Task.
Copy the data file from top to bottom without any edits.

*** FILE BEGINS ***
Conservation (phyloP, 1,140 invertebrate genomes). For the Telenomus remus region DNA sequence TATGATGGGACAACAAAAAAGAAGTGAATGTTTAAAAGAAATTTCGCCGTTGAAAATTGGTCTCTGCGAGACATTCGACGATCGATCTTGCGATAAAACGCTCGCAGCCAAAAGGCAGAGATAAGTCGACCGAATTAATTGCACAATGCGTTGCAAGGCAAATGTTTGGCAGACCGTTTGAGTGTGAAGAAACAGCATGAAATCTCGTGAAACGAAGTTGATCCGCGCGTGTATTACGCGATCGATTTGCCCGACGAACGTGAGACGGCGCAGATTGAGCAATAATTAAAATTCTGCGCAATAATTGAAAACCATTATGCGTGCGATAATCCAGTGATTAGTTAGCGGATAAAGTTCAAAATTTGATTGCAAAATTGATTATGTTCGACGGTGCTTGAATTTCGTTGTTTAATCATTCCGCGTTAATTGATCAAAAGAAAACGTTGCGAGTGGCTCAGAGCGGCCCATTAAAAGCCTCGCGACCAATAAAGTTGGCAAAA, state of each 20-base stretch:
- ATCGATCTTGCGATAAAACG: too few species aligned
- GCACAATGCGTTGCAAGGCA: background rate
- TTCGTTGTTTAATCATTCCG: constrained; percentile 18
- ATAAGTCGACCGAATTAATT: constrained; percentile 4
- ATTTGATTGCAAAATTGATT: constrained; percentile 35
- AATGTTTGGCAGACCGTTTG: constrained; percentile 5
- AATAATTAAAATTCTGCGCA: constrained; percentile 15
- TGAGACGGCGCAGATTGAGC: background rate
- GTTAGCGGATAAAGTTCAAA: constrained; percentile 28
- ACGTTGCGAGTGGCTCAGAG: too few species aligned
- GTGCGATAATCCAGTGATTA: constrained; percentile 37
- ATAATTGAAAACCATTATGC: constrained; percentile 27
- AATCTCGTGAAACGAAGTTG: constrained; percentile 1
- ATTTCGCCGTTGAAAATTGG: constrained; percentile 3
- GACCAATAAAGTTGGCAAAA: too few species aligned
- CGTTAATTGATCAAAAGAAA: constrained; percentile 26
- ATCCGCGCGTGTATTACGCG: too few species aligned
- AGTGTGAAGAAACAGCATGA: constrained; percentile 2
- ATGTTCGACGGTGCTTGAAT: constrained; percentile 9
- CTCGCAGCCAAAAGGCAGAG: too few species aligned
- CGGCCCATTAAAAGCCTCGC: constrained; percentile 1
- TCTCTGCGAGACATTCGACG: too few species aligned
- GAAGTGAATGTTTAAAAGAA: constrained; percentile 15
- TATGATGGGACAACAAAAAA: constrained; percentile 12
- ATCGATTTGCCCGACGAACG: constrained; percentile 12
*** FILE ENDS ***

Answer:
Conservation (phyloP, 1,140 invertebrate genomes). For the Telenomus remus region DNA sequence TATGATGGGACAACAAAAAAGAAGTGAATGTTTAAAAGAAATTTCGCCGTTGAAAATTGGTCTCTGCGAGACATTCGACGATCGATCTTGCGATAAAACGCTCGCAGCCAAAAGGCAGAGATAAGTCGACCGAATTAATTGCACAATGCGTTGCAAGGCAAATGTTTGGCAGACCGTTTGAGTGTGAAGAAACAGCATGAAATCTCGTGAAACGAAGTTGATCCGCGCGTGTATTACGCGATCGATTTGCCCGACGAACGTGAGACGGCGCAGATTGAGCAATAATTAAAATTCTGCGCAATAATTGAAAACCATTATGCGTGCGATAATCCAGTGATTAGTTAGCGGATAAAGTTCAAAATTTGATTGCAAAATTGATTATGTTCGACGGTGCTTGAATTTCGTTGTTTAATCATTCCGCGTTAATTGATCAAAAGAAAACGTTGCGAGTGGCTCAGAGCGGCCCATTAAAAGCCTCGCGACCAATAAAGTTGGCAAAA, state of each 20-base stretch:
- ATCGATCTTGCGATAAAACG: too few species aligned
- GCACAATGCGTTGCAAGGCA: background rate
- TTCGTTGTTTAATCATTCCG: constrained; percentile 18
- ATAAGTCGACCGAATTAATT: constrained; percentile 4
- ATTTGATTGCAAAATTGATT: constrained; percentile 35
- AATGTTTGGCAGACCGTTTG: constrained; percentile 5
- AATAATTAAAATTCTGCGCA: constrained; percentile 15
- TGAGACGGCGCAGATTGAGC: background rate
- GTTAGCGGATAAAGTTCAAA: constrained; percentile 28
- ACGTTGCGAGTGGCTCAGAG: too few species aligned
- GTGCGATAATCCAGTGATTA: constrained; percentile 37
- ATAATTGAAAACCATTATGC: constrained; percentile 27
- AATCTCGTGAAACGAAGTTG: constrained; percentile 1
- ATTTCGCCGTTGAAAATTGG: constrained; percentile 3
- GACCAATAAAGTTGGCAAAA: too few species aligned
- CGTTAATTGATCAAAAGAAA: constrained; percentile 26
- ATCCGCGCGTGTATTACGCG: too few species aligned
- AGTGTGAAGAAACAGCATGA: constrained; percentile 2
- ATGTTCGACGGTGCTTGAAT: constrained; percentile 9
- CTCGCAGCCAAAAGGCAGAG: too few species aligned
- CGGCCCATTAAAAGCCTCGC: constrained; percentile 1
- TCTCTGCGAGACATTCGACG: too few species aligned
- GAAGTGAATGTTTAAAAGAA: constrained; percentile 15
- TATGATGGGACAACAAAAAA: constrained; percentile 12
- ATCGATTTGCCCGACGAACG: constrained; percentile 12